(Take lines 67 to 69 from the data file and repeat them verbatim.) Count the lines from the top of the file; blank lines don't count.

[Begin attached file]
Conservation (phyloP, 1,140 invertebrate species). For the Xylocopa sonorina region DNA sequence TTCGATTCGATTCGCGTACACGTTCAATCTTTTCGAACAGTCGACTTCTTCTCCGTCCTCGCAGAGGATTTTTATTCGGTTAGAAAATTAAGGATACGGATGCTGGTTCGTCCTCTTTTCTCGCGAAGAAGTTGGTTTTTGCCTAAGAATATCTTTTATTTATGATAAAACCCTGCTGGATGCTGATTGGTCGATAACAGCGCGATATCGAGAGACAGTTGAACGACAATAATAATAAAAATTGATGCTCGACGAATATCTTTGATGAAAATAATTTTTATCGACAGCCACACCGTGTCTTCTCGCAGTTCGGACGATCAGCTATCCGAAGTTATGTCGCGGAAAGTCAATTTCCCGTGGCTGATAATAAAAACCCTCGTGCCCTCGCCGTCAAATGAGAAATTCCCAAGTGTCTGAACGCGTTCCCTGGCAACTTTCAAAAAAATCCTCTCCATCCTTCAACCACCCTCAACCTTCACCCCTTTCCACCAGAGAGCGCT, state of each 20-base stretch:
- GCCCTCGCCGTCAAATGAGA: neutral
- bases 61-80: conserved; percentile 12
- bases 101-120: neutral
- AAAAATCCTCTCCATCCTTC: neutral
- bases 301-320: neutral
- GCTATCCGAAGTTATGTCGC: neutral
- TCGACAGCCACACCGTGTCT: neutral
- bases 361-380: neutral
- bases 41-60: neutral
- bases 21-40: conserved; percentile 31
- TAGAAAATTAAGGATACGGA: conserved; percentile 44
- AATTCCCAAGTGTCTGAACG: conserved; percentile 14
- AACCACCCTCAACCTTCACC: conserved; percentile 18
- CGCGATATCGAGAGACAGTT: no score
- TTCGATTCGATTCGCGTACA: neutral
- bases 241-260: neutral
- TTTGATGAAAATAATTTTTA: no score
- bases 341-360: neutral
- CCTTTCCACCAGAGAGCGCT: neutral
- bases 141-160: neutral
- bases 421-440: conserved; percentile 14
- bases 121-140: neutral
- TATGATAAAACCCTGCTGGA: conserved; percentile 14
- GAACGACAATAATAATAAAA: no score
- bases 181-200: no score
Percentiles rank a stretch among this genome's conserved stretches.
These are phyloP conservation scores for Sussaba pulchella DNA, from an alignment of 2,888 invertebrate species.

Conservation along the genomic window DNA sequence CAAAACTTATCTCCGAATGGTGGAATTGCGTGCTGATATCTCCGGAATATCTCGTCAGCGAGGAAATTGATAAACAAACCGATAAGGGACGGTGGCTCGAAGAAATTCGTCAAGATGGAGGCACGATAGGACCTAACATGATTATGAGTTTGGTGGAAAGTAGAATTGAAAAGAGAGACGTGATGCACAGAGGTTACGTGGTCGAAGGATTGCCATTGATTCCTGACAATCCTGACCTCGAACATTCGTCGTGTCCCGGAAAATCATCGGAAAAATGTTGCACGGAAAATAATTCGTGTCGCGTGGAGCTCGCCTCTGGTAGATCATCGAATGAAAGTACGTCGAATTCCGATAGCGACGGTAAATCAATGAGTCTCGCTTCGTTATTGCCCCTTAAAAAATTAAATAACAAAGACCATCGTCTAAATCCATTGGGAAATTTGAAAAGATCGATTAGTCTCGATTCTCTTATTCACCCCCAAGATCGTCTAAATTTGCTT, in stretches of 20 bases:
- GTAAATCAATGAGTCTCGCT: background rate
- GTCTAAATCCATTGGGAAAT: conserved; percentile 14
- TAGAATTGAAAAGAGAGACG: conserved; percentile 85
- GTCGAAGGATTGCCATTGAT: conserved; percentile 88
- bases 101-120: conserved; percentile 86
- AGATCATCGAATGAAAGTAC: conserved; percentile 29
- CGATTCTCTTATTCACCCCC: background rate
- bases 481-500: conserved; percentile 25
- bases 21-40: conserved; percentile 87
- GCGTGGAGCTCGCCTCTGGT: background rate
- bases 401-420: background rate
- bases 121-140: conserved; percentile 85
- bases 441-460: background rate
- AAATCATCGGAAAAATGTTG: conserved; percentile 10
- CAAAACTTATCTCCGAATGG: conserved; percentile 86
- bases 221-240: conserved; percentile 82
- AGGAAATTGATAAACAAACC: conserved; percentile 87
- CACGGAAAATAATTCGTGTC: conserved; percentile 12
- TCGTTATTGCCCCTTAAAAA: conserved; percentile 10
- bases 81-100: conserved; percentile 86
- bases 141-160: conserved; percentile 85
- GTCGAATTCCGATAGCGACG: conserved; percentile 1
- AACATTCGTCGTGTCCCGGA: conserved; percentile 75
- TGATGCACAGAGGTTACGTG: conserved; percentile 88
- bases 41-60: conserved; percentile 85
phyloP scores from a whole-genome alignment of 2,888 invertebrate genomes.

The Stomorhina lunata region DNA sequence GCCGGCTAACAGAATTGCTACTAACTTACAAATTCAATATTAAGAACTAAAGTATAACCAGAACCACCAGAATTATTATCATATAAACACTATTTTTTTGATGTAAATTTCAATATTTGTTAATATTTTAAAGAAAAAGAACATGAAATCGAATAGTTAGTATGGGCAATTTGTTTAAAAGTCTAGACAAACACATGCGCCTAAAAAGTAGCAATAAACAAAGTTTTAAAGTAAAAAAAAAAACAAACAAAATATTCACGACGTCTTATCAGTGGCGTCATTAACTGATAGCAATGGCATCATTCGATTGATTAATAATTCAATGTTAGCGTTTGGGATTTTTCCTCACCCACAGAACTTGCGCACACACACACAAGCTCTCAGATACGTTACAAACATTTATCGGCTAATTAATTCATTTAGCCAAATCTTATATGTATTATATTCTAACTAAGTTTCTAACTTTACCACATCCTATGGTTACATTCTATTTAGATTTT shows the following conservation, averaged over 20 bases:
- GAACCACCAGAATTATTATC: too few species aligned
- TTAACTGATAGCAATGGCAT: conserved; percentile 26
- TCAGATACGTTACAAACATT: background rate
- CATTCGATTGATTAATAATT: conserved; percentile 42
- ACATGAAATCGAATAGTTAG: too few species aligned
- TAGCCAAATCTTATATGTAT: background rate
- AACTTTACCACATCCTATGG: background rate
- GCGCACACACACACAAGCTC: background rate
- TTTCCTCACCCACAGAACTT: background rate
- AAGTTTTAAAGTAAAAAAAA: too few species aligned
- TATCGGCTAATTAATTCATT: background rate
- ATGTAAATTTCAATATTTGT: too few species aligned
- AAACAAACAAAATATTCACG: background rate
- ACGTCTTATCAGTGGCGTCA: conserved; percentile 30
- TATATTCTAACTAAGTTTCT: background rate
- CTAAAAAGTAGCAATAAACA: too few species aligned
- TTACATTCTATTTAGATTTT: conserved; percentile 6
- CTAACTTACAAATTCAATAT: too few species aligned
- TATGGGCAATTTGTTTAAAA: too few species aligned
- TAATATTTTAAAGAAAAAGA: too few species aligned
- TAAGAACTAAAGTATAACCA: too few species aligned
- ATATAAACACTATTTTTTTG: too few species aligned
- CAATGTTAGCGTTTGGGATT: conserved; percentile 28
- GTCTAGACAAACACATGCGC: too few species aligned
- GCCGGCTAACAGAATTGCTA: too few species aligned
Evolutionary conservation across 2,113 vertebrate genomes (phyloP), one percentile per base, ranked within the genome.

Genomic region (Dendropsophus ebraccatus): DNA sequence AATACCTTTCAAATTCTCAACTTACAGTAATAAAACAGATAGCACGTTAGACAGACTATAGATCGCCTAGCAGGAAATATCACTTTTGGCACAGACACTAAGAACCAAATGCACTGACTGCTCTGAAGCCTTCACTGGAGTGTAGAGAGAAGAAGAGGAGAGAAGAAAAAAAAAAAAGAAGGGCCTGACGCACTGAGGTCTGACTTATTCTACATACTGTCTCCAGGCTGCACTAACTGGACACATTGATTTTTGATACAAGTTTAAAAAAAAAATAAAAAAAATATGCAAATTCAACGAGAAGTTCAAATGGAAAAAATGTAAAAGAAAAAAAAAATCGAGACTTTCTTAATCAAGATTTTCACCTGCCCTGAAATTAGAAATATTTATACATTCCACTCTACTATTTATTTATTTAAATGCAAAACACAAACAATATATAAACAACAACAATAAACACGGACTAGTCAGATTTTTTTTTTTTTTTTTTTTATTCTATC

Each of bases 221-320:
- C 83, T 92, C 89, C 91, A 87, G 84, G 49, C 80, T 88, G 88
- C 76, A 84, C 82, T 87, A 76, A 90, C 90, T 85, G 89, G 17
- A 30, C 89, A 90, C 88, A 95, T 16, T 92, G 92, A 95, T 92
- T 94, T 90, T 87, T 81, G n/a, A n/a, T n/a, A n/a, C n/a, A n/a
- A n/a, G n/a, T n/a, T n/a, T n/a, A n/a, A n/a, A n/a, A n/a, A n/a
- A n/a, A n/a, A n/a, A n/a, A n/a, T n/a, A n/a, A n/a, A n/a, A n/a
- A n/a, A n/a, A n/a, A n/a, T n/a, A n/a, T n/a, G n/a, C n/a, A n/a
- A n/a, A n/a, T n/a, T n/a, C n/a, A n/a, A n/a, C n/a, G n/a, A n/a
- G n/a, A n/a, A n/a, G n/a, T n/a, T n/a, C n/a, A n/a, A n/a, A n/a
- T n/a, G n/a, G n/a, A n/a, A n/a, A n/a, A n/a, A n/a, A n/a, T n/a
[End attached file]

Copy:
- TATCGGCTAATTAATTCATT: background rate
- ATGTAAATTTCAATATTTGT: too few species aligned
- AAACAAACAAAATATTCACG: background rate